By Lois Marie Gibbs
On June 29, New York took the final step in the process to ban fracking, following the announcement of the ban last December based on significant public health risks. In many ways, the ban stems from the large movement of activists and scientists who raised their voices and showed clearly that fracking has unacceptable dangers. Gov. Andrew M. Cuomo deserves tremendous praise for standing up to the oil and gas industry and protecting the public health and safety of all New Yorkers.
Unfortunately, the federal government’s plans for fracking contrast poorly with the Cuomo administration’s responsible approach. It reminds me of the way the government dealt with the Love Canal disaster. Despite overwhelming evidence that buried toxic chemicals were leaking into the groundwater and sickening residents, it took many years for the federal government to act.
Now it may be making the same mistake again. The Obama administration is moving forward with weak new regulations that allow fracking on federal lands. As New York’s review has shown, injecting a secret concoction of water, sand and toxic chemicals underground at high pressures to blow apart rock containing tiny pockets of gas and oil has already been shown to threaten people’s health, cause water contamination, air pollution, earthquakes, environmental ruin and a range of other hazards.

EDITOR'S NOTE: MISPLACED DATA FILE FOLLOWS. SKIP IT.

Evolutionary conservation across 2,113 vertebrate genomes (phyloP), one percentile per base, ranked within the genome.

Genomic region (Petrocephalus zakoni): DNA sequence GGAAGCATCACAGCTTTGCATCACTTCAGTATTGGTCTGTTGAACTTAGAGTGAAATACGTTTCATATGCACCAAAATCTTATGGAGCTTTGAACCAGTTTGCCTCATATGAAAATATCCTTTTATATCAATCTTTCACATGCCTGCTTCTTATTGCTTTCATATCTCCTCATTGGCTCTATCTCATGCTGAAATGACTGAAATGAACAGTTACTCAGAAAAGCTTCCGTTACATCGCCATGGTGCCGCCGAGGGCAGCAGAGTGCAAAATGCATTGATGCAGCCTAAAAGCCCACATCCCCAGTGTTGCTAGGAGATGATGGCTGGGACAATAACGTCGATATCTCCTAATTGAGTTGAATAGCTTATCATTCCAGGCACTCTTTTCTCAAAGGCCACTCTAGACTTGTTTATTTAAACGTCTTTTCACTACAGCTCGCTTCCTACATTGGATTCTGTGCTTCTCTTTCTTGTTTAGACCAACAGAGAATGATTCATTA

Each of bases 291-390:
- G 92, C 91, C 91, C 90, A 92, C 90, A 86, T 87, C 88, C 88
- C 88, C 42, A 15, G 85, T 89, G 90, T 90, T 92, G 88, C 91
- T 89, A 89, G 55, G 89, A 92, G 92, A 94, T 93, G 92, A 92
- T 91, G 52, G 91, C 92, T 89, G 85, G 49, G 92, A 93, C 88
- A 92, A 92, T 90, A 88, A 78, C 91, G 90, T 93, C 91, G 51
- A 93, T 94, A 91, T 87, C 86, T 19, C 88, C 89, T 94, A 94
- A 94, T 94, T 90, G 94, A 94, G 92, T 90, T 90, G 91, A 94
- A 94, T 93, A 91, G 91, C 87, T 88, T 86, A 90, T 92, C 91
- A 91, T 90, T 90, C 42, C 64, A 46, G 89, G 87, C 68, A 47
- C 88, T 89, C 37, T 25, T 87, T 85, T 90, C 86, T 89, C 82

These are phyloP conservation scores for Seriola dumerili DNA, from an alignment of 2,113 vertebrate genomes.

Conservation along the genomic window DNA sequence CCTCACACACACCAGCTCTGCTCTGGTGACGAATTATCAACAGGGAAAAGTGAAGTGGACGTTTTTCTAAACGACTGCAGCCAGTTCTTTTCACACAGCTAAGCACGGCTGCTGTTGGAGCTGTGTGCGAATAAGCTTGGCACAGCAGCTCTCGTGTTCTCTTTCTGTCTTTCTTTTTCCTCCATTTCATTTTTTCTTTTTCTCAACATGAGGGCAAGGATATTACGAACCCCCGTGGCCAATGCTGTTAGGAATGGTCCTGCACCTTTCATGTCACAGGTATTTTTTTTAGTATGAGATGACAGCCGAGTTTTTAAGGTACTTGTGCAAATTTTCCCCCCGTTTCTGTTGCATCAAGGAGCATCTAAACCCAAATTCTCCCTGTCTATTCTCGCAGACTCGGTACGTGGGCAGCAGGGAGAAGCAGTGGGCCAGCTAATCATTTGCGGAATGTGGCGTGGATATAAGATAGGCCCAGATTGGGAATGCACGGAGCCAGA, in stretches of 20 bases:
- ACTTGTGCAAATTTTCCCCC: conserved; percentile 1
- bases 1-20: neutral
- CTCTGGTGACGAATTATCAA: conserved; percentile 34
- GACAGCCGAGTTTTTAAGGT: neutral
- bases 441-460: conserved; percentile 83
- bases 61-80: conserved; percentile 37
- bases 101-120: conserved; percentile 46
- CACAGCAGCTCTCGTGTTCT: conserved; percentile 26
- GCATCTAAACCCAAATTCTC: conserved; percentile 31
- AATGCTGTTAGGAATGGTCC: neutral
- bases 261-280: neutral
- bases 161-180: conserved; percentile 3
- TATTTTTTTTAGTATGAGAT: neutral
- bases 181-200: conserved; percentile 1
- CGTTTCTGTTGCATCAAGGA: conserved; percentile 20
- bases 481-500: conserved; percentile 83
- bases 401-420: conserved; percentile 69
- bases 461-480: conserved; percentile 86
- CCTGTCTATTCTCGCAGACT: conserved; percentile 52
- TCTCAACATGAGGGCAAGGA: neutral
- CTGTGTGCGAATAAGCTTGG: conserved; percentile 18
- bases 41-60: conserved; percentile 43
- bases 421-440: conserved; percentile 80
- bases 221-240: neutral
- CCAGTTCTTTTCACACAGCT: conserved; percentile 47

Luckily, with the help of New York’s elected leaders, we do not have to repeat the past. New York’s members of Congress should stand with the Departments of Health and Environmental Conservation and more than 500 peer-reviewed papers by academic experts in recognition of the dangers of fracking. They should call on the Obama administration to ban fracking on federal land and around our national parks.
Much like climate change, there is the appearance of a debate, with industry “experts” seemingly armed with their own evidence that it can be done safely. But when the state Department of Health did an independent review of the science, it found an increasing number of studies that found significant public health risks and serious unknowns.
Fracking has major issues beyond the health impacts. Much of the federal land is in the West, which is experiencing its worst drought in a thousand years. Fracking requires massive amounts of water, which is then contaminated and released into the ground, further depleting clean water resources for people and agriculture, and also causing earthquakes.
New York’s congressional delegation needs to stand up and work to permanently ban fracking on our nation’s federal lands, to protect people’s health and ensure those lands are protected for our children.
Lois Marie Gibbs, a former Love Canal resident, is executive director of the Center for Health, Environment and Justice in Falls Church, Va.